• Additionally, industrial countries’ military and political power is sometimes used to further its own interests, potentially at the expense of countries in the global South.
      • This may lead to a loss of sovereignty and self-determination for these countries.
  • Lack of Capability to Utilise Resources:
    • Inadequate access to resources is a major challenge for countries in the global South.
    • These countries often have a disproportionate lack of access to resources such as clean water, healthcare, and education.
    • Additionally, they often have limited access to resources such as financial capital, technology, and infrastructure.
      • This can lead to a number of negative consequences, including poverty, poor health outcomes, and limited economic growth.
  • Impact of Covid-19:
    • Covid-19 pandemic has exacerbated the already existing divides.
      • Not only have the countries faced different challenges in dealing with the initial phases of the pandemic, but the social and macroeconomic implications being faced today have been far worse for the global South.
    • The vulnerability of the domestic economies is far more apparent now in countries ranging from Argentina and Egypt to Pakistan and Sri Lanka.

What can be the Way Forward?

  • Balancing Nationalism and Internationalism:
    • India needs to contribute in more significant ways to modernising and democratising the global order.
    • In today's world, it is imperative to find a balance between nationalism and internationalism which will help in safeguarding interests of any country as well as interests of Global south.
  • Identifying Simple, Scalable and Sustainable Solutions:
    • The need of the hour is to identify simple, scalable and sustainable solutions that can transform our societies and economies.
    • With such an approach, it is possible to overcome the difficult challenges — whether it is poverty, universal healthcare or building human capacities.
      • During the last century, these nations supported each other against foreign rule. It's time to do it again in this century, to create a new world order that will guarantee citizens' welfare.
  • Regaining the Trust of Other Developing Countries:
    • As a low middle income country seeking rapid economic development India remains well placed to be the “Voice of the Global South”. However, India needs to regain the trust of other developing countries, especially in Africa and South and Southeast Asia, espousing their interests, for it to once again play this role effectively.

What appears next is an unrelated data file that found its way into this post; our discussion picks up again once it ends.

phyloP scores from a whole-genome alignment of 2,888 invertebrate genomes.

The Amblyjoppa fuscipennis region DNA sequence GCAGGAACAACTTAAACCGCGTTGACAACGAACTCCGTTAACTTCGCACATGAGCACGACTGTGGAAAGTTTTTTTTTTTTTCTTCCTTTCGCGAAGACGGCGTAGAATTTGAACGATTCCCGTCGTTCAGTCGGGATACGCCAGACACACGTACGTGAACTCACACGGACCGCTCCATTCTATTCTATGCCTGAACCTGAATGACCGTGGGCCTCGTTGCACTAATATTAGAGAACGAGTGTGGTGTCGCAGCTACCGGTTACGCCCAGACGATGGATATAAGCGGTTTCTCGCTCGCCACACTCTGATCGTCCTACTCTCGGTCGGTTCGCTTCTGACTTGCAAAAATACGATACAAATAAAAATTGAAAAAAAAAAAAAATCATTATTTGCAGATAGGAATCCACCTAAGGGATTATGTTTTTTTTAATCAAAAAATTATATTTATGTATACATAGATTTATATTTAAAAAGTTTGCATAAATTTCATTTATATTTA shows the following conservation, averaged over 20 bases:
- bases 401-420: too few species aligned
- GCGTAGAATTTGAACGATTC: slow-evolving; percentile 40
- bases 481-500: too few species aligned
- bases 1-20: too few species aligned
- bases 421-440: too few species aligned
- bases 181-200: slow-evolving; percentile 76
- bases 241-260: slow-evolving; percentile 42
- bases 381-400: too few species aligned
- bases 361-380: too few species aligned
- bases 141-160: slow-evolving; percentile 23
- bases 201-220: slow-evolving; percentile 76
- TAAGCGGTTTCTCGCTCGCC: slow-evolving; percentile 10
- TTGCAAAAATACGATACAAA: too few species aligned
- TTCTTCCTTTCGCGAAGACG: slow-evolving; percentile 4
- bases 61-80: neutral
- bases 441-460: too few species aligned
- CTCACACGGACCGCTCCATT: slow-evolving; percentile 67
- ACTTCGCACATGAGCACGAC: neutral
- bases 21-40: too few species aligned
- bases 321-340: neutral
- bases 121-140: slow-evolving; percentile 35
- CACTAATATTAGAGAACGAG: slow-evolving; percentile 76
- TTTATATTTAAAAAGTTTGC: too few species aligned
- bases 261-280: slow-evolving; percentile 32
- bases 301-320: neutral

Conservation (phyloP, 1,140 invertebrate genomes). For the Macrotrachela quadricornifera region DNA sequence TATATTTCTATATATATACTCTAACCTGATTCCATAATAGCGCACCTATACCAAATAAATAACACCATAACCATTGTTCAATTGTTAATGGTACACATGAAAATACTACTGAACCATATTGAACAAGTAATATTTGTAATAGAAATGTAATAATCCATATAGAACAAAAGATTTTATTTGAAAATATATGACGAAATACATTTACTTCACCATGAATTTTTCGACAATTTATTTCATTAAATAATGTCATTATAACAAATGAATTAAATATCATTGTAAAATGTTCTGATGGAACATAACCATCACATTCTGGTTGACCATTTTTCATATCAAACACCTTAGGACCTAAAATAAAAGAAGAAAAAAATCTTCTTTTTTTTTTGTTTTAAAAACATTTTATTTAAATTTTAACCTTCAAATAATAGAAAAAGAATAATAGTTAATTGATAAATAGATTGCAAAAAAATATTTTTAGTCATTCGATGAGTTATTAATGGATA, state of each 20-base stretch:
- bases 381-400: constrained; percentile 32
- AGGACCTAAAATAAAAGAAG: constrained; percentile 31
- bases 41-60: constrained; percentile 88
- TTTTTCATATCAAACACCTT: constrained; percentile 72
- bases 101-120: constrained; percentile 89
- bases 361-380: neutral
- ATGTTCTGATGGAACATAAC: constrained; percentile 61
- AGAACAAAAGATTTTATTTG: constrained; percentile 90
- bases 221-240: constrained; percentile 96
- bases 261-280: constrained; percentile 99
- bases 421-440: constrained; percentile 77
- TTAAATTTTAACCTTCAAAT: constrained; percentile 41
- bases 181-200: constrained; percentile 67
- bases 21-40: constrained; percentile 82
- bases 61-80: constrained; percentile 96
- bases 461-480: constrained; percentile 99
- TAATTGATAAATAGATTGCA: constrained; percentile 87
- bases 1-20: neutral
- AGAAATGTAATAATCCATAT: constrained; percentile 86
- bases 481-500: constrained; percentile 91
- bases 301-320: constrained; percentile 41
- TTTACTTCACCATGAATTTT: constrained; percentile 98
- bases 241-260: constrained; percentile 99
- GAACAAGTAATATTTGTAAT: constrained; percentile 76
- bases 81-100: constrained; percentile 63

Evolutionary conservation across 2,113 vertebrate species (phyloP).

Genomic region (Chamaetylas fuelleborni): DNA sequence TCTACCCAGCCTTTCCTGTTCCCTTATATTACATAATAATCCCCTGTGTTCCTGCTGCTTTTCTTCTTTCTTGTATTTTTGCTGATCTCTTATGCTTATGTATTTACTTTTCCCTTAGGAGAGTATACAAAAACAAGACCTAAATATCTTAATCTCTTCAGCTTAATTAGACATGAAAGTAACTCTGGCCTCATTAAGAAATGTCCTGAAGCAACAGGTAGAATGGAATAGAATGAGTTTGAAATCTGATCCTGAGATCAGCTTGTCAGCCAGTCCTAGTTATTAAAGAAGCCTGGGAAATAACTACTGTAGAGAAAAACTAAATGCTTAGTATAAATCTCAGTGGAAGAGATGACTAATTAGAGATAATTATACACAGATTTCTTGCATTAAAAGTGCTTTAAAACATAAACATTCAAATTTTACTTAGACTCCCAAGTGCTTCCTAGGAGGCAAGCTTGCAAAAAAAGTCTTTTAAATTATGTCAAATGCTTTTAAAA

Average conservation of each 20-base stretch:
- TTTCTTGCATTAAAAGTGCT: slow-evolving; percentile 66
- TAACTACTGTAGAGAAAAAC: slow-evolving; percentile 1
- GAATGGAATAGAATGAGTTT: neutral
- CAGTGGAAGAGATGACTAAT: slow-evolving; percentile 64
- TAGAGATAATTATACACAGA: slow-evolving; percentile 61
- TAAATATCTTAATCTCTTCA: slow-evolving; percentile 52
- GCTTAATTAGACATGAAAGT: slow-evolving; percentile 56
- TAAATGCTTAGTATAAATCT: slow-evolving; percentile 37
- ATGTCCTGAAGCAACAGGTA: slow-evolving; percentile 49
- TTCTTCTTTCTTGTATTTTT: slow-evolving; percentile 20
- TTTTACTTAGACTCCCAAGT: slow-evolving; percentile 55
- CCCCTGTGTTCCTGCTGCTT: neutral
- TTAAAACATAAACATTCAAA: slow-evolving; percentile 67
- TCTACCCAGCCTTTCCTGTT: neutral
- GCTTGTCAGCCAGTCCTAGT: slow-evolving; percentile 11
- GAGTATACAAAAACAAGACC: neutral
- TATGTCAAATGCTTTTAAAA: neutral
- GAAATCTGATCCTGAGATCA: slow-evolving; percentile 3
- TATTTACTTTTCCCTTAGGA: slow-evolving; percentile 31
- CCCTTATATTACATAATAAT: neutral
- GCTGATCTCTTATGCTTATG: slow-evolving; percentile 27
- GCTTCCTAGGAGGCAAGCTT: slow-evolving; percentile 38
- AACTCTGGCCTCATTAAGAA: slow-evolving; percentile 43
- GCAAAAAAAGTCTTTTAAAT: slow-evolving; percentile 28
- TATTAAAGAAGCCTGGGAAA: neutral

• Role of G-20:
    • India's year-long presidency of the Group of 20 (G20) is also an opportunity for uniting the global south for India by providing a platform for India and other countries from the global south to come together and discuss common issues and challenges, as well as opportunities for cooperation and collaboration.
    • At the G20 summit, India and other countries from the global south can raise their concerns and share their perspectives on key issues such as economic growth, trade, investment, and development.
    • The summit can also serve as a platform for India and other countries from the global south to coordinate their efforts and collaborate on initiatives aimed at promoting economic development and reducing poverty.

Drishti Mains Question

Considering the challenges, what kind of foreign policy approach can India adopt in this era of global political change?

UPSC Civil Services Examination, Previous Year Questions (PYQs)


Q. In which one of the following groups are all the four countries members of G20?

(a) Argentina, Mexico, South Africa and Turkey
(b) Australia, Canada, Malaysia and New Zealand
(c) Brazil, Iran, Saudi Arabia and Vietnam
(d) Indonesia, Japan, Singapore and South Korea

Ans: (a)


  • The G20 is an informal group of 19 countries and the European Union, with representatives of the International Monetary Fund and the World Bank.
  • In order to achieve a robust global economic growth, the member countries which represent and contribute more than 80% of the global GDP came at the premier forum for international economic cooperation, which was agreed by leaders at the Pittsburgh Summit in Pennsylvania (USA) in September 2009.
  • The G20 members include Argentina, Australia, Brazil, Canada, China, France, Germany, India, Indonesia, Italy, Japan, Mexico, Republic of Korea , Russia, Saudi Arabia, South Africa, Turkey, the United Kingdom, the United States and the European Union (EU).
  • Therefore, option (a) is the correct answer.


Q. ‘The long-sustained image of India as a leader of the oppressed and marginalised nations has disappeared on account of its new found role in the emerging global order.’ Elaborate. (2019)